There are no lands in the parish of Lochs that can properly be called arable. The plough is not used at all. The people rear their crops on small detached spots, and cultivate the ground with spades. The notorious implement of Scottish Highland husbandry, “the crooked spade,” is used in this parish. There is not a sufficient food produced in the parish to support its inhabitants. The soil, but more especially the climate, is not favorable for agriculture.
The population of this parish in 1801 was 1875 persons, and by 1831 count, it was 3067.
No parish registers were kept in this parish at any time, as far as is known, until July 1831. The parish church is situated on a small peninsula, on the farm of Keose. Its situation is in the center; but the arms of the sea, by which the parish is intersected, render a regular attendance on divine service impracticable during the winter. Public worship is well attended, excepting when the violence of the weather detains such of the parishioners as must have recourse to boating, in coming to church. There is a part of the parish situated on the north-west side of the island, between the parishes of Uig and Barvas, a distance of eighteen miles from the parish church of Lochs, where the minister of Lochs in bound to preach once every three months. There is not a Government church, nor any place of public worship in the parish of Lochs, excepting the parish church. There is not a single dissenter from the Established Church in any part of the Lewis Islands.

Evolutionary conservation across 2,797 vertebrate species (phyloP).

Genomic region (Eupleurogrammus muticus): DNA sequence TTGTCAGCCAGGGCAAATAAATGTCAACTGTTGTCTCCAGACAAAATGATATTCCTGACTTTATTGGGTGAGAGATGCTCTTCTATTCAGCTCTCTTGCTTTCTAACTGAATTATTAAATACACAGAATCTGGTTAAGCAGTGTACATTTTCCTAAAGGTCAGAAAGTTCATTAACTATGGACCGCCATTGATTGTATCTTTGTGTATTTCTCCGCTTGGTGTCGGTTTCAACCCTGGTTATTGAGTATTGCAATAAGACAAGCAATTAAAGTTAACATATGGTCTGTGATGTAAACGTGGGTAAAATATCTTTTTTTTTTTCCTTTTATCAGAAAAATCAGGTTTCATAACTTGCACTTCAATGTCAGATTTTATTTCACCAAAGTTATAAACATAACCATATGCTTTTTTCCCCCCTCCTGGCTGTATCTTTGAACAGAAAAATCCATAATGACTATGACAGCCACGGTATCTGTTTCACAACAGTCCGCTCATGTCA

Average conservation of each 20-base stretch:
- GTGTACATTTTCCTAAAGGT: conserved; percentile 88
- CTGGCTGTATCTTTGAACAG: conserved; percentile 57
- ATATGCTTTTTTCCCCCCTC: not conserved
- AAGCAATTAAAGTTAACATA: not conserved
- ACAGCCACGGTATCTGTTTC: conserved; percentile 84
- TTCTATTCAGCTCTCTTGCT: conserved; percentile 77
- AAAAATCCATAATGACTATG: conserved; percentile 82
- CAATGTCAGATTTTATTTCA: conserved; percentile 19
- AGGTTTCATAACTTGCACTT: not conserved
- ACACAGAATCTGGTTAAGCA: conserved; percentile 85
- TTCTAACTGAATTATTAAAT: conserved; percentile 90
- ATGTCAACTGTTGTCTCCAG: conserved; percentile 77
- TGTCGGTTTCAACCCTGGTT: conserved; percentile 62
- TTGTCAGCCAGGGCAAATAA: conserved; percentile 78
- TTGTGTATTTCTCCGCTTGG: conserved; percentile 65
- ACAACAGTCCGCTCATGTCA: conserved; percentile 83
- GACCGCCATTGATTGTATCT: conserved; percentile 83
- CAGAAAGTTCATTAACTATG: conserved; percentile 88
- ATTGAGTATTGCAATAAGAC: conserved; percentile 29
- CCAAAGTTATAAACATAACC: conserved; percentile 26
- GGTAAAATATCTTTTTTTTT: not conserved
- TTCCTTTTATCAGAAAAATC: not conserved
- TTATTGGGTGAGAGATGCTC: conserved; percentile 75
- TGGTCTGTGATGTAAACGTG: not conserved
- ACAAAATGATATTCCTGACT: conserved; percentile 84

This account was written in 1833.
Source: New Statistical Account of Scotland for Lochs, FHL book 941 B4sa, series 2, vol. 14.
The New Statistical Account of Scotland (pub. 1834-45) offers uniquely rich and detailed parish reports for the whole of Scotland, covering a vast range of topics including history, agriculture, education, trades, religion and social customs. The reports, written by the parish ministers, are available online at Edina accounts UK. Click on ‘Browse scanned pages’ then search the parish you are interested in. Also available at the Family History Library.
A census is a count and description of the population, taken by the government, arranged by locality and by household. Read more about census records.
Here is a list of the Family History Library microfilm numbers for the census records of Lochs as well as the library numbers for any surname indexes available:
|| FHL Film Number
|| Surname Indexes|
|| 6037266 (6 fiche)|
|| 6086658 (4 fiche)|